Former Guantanamo Bay Interrogator Speaks About Opposing Torture and the Necessity of Conscience and Faith
Jennifer Bryson, a Catholic convert, told ‘EWTN News In Depth’ that torture is an affront to human dignity.
When Jennifer Bryson arrived in Guantanamo Bay to lead the interrogation team for detainees from Saudi Arabia, she immediately received two routine requests from interrogators to use methods that were not compatible with their training — methods that made her uncomfortable.
“I was simply expected to approve these because some interrogators had been doing this before, and they felt like, well, of course they should be doing this,” Bryson told Colm Flynn in an exclusive sit-down interview with EWTN News In Depth that aired on May 26, just days before Pope Francis released his prayer intention for June calling for an end to torture around the world.
Between 2004 and 2006, Bryson served as a lead interrogator at the infamous Guantanamo Bay detention camp in Cuba. She arrived with an impressive resume — a bachelor’s degree from Stanford University in political science, a master’s degree from Yale University in history, and a doctorate from Yale in Greco-Arabic and Islamic studies, as well as experience working at the U.S. embassies in Yemen and Egypt and previous work as a journalist.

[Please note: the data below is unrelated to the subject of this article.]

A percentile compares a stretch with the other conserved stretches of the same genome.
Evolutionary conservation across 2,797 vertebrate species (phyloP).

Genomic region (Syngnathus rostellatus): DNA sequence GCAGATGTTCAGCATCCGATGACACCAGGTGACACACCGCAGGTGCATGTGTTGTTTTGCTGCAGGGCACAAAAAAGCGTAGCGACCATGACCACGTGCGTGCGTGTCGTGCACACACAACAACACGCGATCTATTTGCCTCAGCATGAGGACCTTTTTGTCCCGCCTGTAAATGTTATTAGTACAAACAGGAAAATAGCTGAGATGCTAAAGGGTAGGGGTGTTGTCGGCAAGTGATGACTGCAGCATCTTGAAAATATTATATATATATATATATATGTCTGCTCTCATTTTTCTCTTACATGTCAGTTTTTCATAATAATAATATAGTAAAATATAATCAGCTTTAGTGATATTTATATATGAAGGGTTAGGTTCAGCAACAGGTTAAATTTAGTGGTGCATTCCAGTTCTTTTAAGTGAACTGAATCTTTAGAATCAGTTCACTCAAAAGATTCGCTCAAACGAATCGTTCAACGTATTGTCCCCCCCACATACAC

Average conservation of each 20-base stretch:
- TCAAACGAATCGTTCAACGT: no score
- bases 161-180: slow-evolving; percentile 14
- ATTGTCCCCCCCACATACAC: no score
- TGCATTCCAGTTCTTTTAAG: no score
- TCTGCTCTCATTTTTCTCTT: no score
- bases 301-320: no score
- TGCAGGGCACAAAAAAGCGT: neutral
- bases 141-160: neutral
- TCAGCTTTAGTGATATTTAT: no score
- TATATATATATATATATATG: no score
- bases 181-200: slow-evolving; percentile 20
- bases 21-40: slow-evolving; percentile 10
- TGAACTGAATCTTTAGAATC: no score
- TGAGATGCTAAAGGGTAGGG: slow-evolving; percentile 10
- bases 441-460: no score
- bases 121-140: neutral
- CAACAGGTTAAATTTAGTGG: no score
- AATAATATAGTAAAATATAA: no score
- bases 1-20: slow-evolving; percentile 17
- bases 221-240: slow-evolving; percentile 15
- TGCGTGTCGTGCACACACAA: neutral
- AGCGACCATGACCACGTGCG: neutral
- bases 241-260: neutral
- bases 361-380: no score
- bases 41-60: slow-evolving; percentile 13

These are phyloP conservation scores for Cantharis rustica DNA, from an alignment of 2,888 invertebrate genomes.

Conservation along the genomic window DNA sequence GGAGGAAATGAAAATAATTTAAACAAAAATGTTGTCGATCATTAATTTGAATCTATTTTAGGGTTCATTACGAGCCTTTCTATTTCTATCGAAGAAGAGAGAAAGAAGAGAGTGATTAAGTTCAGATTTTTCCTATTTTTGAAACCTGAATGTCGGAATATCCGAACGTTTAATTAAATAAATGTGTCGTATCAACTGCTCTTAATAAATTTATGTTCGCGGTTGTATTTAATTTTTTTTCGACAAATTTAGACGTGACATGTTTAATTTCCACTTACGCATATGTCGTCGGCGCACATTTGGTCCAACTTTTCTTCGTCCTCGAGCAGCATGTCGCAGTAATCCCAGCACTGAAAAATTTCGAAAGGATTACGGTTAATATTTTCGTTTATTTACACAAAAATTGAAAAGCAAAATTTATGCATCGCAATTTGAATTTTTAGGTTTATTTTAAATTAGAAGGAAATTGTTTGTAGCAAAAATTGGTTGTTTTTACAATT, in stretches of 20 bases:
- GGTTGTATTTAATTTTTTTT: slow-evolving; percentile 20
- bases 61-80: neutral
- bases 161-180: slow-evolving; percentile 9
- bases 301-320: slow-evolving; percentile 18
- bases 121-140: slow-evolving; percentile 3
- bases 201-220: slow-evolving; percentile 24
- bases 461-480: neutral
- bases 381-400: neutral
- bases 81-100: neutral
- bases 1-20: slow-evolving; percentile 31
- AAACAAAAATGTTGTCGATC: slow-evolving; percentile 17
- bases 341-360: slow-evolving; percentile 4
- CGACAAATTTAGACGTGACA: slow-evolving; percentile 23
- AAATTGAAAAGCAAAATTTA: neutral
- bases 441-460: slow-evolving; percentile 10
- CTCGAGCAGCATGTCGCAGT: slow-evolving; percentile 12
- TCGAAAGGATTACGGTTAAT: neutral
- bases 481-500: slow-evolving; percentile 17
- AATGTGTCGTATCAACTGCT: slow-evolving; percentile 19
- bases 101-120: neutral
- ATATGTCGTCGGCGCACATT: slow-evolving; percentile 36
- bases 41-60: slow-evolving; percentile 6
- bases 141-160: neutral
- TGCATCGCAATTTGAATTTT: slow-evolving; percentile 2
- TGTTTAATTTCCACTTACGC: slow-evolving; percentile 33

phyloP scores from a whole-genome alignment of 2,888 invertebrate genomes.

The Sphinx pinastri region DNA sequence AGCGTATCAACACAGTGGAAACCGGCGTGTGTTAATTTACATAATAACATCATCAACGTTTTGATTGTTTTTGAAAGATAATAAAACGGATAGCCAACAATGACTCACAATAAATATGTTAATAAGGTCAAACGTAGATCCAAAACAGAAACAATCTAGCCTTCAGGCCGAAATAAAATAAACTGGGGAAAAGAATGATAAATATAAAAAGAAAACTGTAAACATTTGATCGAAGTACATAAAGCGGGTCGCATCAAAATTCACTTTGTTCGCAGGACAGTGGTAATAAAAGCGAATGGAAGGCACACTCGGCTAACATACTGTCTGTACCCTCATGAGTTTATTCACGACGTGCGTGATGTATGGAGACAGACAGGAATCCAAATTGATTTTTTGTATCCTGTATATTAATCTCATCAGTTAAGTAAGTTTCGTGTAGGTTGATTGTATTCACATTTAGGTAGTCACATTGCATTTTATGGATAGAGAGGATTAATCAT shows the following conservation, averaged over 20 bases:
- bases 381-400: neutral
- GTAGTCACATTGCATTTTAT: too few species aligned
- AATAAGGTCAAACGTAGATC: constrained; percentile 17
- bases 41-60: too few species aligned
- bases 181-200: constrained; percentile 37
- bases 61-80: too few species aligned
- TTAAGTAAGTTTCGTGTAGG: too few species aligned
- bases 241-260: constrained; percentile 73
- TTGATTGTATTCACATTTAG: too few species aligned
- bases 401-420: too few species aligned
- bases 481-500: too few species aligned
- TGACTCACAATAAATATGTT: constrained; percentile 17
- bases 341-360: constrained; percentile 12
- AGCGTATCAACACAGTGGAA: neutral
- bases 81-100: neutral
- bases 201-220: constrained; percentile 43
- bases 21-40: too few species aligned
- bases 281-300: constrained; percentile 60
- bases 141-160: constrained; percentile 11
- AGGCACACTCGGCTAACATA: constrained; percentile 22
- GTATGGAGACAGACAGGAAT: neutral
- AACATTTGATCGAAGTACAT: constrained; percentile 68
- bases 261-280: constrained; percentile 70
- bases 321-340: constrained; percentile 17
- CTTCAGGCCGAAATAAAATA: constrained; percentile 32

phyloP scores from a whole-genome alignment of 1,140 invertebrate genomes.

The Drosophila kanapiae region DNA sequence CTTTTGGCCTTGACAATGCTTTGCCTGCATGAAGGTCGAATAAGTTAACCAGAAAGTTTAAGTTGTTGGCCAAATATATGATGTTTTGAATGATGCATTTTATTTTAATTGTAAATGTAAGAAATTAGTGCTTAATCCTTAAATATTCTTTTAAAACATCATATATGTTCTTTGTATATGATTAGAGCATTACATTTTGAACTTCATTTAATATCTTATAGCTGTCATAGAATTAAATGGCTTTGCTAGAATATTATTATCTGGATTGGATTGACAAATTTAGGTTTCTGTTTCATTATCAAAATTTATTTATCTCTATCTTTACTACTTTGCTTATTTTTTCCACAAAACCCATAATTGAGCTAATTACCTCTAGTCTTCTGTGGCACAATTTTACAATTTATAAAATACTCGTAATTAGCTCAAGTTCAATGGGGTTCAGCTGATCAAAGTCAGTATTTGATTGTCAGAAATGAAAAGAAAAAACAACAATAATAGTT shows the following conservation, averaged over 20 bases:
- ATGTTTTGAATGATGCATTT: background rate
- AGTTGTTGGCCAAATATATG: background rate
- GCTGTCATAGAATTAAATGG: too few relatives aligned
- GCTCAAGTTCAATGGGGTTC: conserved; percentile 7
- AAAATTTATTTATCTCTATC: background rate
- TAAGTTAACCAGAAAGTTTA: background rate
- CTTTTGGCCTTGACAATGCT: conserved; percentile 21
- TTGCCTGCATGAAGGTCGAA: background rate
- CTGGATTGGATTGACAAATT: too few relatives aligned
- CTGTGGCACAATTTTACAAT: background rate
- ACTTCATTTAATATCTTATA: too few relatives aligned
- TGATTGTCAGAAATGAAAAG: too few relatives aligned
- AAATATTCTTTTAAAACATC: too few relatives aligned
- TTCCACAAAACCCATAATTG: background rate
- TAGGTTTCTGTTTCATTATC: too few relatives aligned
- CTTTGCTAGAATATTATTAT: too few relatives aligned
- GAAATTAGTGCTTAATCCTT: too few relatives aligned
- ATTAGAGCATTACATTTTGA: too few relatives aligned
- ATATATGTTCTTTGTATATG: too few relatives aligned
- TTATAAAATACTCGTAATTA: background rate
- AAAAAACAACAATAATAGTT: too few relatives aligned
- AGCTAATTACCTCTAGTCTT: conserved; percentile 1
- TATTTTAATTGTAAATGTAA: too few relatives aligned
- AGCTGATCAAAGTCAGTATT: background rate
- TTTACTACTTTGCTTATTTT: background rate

After the attacks of 9/11, Bryson went to work for the U.S. Department of Defense, which included two years with the Defence Intelligence Agency (DIA), where she was asked to train as an interrogator and go to Guantanamo. “It wasn’t my idea,” she told Flynn. But she was happy to do something for her country.
“Even with all the political challenges today in America, we have something good going,” Bryson said. “As a teen I had studied in East Germany for two semesters, and that opened my eyes and gave me an appreciation for some of the freedoms we have in the West and our political stability so … I wanted to offer to do what I could.”
Bryson, in her early 30s at the time, was the first woman and first civilian to take on the role of overseeing the interrogations of Saudi detainees, and she carried out her own interrogations with high-level al-Qaida prisoners.
She was also a Catholic convert.